Immunisation for Refugee Children


Malaysia has seen a significant increase in the number of vaccine-preventable disease cases. Measles has been reported to increase from 221 (2014) to 1,569 cases (2016). Likewise, 31 cases of diphtheria were reported in 2016, compared to 2 cases in 2014. In Malaysia, the target for vaccination coverage is 95%, which was higher than the 90% national vaccination coverage target that was set by the Global Immunization Vision and Strategy 2006-2015 (GIVS). The coverage for diphtheria-tetanus-pertussis (DTP) vaccine maintained above 97% since 2012. A recent national household survey showed that incomplete vaccinations was higher in urban areas than rural. The areas with the highest rate of incomplete vaccinations included Kuala Lumpur, Selangor and Pulau Pinang. The survey also showed that the rate of incomplete vaccinations was high among non-Malaysians, out of which 20% was due to the lack of accessibility.

Concurrently, there is an increase in the number of refugees in Malaysia, from 135,000 (2016) to 150,379 in June 2017. In Kuala Lumpur, it was estimated that there are 19,692 refugee children (aged 0-4 years old). Access to government health facilities is hindered financially for these refugees; where 50% can hardly afford the medical fees, a third of the healthcare centres refused to provide services primarily due to payment issues, and 16.7% have transportation issues. Medical assistance was mostly provided by NGO clinics that partnered with UNHCR. Hence, the immunisation status for these refugee children is still questionable and difficult to track. In 2011, a refugee in Los Angeles was hospitalised with measles after travelling from Malaysia. This resulted in 6 unvaccinated passengers, who were exposed to the ill refugee, to develop measles. This is a prime example where enforcing vaccine coverage for foreign communities is just as important in Malaysia.

In order to reduce or eliminate the transmission of vaccine-preventable diseases effectively, there has to be enough people in the community to be immune. Vaccination-preventable diseases are less likely to spread in a vaccinated area and the probability of contacting the disease agent is also reduced. In Philadelphia, it was shown that an outreach immunisation programme is effective for improving childhood immunisation rates in urban settings. Furthermore, a cost analysis conducted by the Centers for Disease Control and Prevention (CDC) showed that a vaccination programme for refugees would cost less compared to the cost of outbreak response activities, hospitalisations and medical visits. This further justifies the relevance of an outreach vaccination programme as a feasible means to reduce the chances of vaccine-preventable diseases spreading within our integrated community.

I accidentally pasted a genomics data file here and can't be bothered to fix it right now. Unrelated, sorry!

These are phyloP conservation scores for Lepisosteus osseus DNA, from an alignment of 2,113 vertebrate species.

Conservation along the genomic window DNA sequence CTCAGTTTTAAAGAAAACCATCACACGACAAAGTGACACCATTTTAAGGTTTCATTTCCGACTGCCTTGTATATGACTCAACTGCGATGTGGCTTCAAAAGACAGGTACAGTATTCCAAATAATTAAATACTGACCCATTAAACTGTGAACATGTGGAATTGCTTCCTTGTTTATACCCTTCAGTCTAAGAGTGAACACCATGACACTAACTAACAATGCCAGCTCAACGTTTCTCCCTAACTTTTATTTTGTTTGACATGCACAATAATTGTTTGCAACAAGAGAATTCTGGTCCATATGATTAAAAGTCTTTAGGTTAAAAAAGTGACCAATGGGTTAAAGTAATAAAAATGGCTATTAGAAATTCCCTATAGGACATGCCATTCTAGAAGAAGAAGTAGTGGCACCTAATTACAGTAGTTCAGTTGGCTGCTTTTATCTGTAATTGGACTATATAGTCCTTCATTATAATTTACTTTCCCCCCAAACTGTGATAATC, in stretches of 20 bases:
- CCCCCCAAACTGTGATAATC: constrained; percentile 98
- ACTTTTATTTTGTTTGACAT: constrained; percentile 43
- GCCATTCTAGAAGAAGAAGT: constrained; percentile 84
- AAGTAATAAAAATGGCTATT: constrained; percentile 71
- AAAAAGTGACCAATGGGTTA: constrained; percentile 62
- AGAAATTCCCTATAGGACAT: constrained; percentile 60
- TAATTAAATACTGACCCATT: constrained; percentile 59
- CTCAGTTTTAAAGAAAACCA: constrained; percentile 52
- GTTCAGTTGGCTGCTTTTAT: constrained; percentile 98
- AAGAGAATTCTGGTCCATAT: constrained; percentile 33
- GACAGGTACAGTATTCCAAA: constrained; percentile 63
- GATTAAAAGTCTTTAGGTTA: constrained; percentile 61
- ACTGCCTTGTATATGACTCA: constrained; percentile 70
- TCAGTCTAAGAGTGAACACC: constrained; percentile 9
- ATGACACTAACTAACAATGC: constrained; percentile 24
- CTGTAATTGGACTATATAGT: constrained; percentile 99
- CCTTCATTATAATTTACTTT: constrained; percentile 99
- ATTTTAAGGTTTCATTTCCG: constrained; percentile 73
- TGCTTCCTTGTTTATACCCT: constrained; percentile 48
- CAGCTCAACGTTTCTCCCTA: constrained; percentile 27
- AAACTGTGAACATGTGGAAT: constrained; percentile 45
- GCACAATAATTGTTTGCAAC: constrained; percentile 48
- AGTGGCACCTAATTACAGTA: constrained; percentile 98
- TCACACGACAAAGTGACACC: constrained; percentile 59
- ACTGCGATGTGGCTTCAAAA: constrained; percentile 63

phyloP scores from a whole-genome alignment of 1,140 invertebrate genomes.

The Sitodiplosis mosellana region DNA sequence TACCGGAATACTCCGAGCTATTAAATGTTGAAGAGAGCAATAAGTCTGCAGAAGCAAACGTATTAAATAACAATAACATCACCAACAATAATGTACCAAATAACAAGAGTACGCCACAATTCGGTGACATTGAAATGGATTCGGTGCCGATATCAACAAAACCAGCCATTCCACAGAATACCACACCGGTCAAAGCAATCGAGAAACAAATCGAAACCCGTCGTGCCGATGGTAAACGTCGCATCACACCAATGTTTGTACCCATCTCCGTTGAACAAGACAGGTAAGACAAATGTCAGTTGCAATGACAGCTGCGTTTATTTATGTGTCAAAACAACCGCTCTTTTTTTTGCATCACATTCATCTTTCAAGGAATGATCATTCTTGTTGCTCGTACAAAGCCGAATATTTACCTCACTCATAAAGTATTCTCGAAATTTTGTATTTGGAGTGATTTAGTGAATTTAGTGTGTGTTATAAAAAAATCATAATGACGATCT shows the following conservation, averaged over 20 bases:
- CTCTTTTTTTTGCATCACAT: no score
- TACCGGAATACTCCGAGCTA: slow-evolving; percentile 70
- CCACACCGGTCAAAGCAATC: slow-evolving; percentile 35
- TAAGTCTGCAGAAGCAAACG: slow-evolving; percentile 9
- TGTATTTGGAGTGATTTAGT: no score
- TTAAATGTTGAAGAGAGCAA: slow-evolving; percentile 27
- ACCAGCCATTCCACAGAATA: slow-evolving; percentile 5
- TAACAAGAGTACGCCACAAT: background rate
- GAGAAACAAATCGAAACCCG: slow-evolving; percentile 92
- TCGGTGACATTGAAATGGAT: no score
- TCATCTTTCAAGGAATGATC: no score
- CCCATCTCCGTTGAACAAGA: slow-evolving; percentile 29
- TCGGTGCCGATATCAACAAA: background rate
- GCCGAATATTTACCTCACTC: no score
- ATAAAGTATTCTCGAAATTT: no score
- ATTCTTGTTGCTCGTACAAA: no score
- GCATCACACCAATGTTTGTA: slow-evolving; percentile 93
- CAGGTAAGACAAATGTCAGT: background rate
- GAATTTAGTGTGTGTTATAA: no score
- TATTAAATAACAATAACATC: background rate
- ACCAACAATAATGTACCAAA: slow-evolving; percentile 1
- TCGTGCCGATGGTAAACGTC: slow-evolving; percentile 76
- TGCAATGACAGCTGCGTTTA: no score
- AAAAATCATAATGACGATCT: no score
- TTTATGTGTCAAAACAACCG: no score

To ensure that this initiative is implemented effectively, IMU is collaboratively engaging with several external partners:

  1. United Nations High Commissioner for Refugees (UNHCR) Malaysia
  2. International Organization for Migration (IOM)
  3. Tzu Chi Foundation
  4. Positioning
  5. Islamic Medical Association of Malaysia Response & Relief Team (IMARET)
  6. ElShaddai Centre Bhd (ECB)
  7. Pharmaniaga Berhad


Activities conducted so far
Since 2017, the International Organisation for Migration (IOM) provided surplus vaccines that our CSSC team used to immunise refugee children at our IMU Cares-supported refugee learning centres. So far, we have provided the refugee children with the following vaccines:

1. MMR vaccine
In March 2017, IOM had a surplus of MMR vaccines that were to be expired in May 2017, and IMU was one of the organisations that received the donations. The MMR vaccines were administered to 483 refugee children, led by our CSSC team. No adverse reactions were reported by our team or other organisations involved in the exercise. We are currently expanding this initiative to include other vaccines according to the immunisation schedule guideline established by the Ministry of Health Malaysia.

2. HepB vaccine
In January 2018, 550 refugee children were vaccinated with HepB vaccine and 90% of the children followed-up with the 2nd dose. The 3rd dose will be administered in August 2018, provisioned by PharmaNiaga.

3. Pentavalent vaccine
From January to April 2018, there were 68 refugee children aged below 7 years old who were vaccinated with the Pentavalent vaccine. The booster dose is planned to be administered in April 2019.

4. Td vaccine
From May to July 2018, there were 501 refugee children vaccinated with the Td vaccine, out of which 80% of the children completed the three-dose course.


Immunisation for Refugee Children

  • To increase immunisation coverage among the refugees at learning centres supported by IMU Cares.

Target Audience

  • Refugee children at Refugee Learning Centres in Malaysia


Project Details

If you are interested to know more or have any enquiries on this project, kindly drop an email to the project leaders below.

Project Leader: Dr Sow Chew Fei

Serving the community is a manifestation of the University's core values but also as part of experiential learning, generally, a very effective form of learning - Walking the Talk.